The B.C. Supreme Court has declared that the Douglas Trail Road between D’Arcy and Seton Portage — commonly known as Highline Road — is a provincial highway.
In her decision dated for Thursday (Feb. 7), Justic Loryl D. Russell determined that the provincial government had previously spent money to maintain the road, and therefore should carry highway status.
The ruling means that the province will be responsible for maintaining the 24-kilometre stretch of road and bringing it up to provincial standard.
The decision came in response to a petition filed by Wolfgang Skutnik, whose residence accesses the road, to declare it as a public highway.
The Douglas Trail is the only road connection between the two communities north of Pemberton.
Among the respondents opposed to the petition was the St’at’imc Chiefs Council (SCC), which argued that insufficient evidence had been provided for the road to meet the definition of a provincial public highway, while expressing concern that bringing the road up to highway standard could interfere with traditional First Nations access to the area.
The council also claimed it would be unconstitutional for the B.C. Government to declare the Highline a highway without first consulting the SCC.
However, Justice Russell disagreed with the SCC on both fronts, stating in her decision that it “does not have standing to raise the issue of its cultural grievances with the Crown on this petition.”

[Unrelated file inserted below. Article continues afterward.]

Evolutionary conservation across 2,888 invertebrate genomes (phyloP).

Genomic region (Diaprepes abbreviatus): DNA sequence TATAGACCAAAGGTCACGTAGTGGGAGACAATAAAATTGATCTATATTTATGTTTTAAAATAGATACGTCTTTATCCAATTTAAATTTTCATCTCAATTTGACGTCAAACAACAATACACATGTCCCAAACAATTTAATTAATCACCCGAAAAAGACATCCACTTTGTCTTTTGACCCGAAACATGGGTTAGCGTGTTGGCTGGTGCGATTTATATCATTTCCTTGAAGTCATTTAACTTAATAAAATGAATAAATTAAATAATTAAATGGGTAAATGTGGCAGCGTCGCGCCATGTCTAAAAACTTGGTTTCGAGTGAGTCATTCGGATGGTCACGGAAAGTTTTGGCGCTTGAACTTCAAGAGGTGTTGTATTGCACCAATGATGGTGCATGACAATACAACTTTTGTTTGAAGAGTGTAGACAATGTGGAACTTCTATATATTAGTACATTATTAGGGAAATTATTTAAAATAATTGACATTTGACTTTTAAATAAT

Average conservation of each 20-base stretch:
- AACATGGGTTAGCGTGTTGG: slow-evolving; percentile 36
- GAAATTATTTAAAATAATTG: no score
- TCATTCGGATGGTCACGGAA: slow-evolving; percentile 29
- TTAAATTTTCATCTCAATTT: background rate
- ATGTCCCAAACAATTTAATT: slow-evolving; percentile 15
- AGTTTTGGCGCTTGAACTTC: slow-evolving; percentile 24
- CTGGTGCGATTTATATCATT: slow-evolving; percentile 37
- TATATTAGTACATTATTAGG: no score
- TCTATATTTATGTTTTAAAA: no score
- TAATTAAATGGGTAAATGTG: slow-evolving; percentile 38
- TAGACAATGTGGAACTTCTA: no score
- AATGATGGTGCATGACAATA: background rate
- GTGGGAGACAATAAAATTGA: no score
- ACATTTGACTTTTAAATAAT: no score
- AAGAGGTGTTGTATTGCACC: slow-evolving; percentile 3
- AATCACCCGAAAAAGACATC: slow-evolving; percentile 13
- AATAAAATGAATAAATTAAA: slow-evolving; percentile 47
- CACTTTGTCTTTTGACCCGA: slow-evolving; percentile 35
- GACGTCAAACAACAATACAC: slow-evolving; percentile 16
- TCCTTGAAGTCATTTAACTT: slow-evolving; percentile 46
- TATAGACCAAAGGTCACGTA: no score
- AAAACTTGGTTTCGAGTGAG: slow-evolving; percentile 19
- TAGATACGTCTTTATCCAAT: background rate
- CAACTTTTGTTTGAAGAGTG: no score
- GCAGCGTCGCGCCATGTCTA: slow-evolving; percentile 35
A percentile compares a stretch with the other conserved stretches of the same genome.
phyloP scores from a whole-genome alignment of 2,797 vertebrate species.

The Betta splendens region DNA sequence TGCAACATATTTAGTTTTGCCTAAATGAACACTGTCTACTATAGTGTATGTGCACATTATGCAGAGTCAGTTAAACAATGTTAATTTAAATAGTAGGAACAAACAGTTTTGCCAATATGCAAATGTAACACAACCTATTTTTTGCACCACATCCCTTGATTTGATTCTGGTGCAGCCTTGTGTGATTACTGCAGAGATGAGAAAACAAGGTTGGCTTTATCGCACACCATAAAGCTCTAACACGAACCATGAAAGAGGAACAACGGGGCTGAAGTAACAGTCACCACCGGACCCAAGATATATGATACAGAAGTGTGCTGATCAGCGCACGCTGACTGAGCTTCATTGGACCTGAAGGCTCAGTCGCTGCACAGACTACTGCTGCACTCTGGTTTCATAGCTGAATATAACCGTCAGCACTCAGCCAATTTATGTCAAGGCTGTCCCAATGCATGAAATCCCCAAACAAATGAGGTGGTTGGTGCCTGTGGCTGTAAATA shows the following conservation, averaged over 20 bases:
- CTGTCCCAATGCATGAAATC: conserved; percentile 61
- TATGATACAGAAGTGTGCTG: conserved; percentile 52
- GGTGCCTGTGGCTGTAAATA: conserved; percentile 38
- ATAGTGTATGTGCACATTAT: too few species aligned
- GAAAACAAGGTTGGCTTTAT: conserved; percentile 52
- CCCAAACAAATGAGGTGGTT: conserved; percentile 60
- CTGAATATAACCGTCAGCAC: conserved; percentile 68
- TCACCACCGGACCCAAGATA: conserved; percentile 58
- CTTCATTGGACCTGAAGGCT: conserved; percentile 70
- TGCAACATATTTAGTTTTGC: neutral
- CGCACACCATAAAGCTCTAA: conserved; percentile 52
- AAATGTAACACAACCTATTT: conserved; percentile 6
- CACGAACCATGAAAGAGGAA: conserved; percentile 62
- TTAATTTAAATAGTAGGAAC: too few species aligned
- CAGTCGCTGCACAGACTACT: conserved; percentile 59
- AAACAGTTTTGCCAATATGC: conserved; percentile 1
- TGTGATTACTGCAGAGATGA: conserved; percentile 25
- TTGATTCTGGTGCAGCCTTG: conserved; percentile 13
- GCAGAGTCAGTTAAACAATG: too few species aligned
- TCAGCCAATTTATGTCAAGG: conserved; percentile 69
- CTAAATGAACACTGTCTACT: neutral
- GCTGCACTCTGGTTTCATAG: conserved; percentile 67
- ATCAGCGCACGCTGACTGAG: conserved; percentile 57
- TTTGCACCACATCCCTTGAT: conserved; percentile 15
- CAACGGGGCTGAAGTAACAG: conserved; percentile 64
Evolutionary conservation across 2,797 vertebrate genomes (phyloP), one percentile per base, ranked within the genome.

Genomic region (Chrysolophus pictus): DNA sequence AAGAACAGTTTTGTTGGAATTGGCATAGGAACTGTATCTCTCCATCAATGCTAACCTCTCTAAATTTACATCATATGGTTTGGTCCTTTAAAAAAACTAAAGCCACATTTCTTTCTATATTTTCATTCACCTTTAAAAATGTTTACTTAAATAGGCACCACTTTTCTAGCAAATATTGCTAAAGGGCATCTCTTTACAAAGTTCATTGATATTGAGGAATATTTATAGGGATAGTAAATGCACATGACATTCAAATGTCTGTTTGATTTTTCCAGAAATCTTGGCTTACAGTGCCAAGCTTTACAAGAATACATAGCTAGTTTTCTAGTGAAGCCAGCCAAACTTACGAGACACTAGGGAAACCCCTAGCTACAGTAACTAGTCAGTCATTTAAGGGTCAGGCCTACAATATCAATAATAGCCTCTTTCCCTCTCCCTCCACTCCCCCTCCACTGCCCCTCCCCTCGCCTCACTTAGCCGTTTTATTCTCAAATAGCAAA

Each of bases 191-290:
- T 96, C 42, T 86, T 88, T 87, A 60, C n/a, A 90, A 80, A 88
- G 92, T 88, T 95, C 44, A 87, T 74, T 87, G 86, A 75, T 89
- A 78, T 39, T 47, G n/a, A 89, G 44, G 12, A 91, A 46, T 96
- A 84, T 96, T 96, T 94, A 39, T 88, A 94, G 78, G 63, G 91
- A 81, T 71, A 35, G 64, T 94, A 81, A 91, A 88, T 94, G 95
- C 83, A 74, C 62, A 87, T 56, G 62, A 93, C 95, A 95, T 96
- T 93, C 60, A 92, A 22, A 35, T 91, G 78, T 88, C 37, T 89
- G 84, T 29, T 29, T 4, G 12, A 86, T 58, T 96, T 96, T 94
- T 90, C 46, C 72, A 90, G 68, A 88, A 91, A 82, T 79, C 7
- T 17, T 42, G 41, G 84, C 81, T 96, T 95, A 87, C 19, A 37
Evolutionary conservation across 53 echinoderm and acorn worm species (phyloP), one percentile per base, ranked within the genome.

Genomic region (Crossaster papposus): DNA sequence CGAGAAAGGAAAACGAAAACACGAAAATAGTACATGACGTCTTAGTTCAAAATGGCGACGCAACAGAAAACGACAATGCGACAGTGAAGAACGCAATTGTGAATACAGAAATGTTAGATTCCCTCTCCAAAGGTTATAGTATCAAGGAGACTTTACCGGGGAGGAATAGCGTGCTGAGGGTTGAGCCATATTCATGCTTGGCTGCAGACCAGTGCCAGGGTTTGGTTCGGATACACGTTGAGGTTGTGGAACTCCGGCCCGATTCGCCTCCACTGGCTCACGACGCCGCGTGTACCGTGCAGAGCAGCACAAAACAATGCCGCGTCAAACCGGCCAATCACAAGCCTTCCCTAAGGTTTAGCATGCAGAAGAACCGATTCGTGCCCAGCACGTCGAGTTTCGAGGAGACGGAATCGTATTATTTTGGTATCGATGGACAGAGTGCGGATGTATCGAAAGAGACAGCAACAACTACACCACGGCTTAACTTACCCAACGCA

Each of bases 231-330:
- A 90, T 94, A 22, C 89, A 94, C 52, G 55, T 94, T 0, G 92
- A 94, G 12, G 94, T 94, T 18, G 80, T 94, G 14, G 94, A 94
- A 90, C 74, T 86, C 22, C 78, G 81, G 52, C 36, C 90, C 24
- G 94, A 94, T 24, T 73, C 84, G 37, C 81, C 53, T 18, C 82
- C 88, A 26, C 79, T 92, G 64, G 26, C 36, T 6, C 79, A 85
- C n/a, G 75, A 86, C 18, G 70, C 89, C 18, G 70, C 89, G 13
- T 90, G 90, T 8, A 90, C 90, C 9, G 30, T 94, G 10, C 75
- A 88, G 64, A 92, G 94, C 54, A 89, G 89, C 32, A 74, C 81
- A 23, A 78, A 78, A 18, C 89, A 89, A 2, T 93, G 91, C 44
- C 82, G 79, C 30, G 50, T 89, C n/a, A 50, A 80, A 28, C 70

In reaching her decision, Russell also found that the province had at various times dating back to 1969 provided “significant” public funding to maintain the road, enough so that it met B.C.’s definition of a public highway.
“The (Ministry of Transportation) devoted public money to major structural improvements upon the Douglas Trail Road, making these expenditures significant,” wrote Russell.
Russell considered input from various stakeholders in coming to her decision, including a statement from the Village of Pemberton declaring the road "an important access route in the region for residents, businesses, tourists and emergency situations."
An official with the SCC said the group has yet to receive its legal summary on the matter and will not be commenting until that time.
Meanwhile, a Ministry of Transportation spokesperson said in an email that “the ministry and its legal counsel will be studying this recent ruling and determining next steps.”
See more on this story in Thursday’s (Feb. 14) edition of The Question.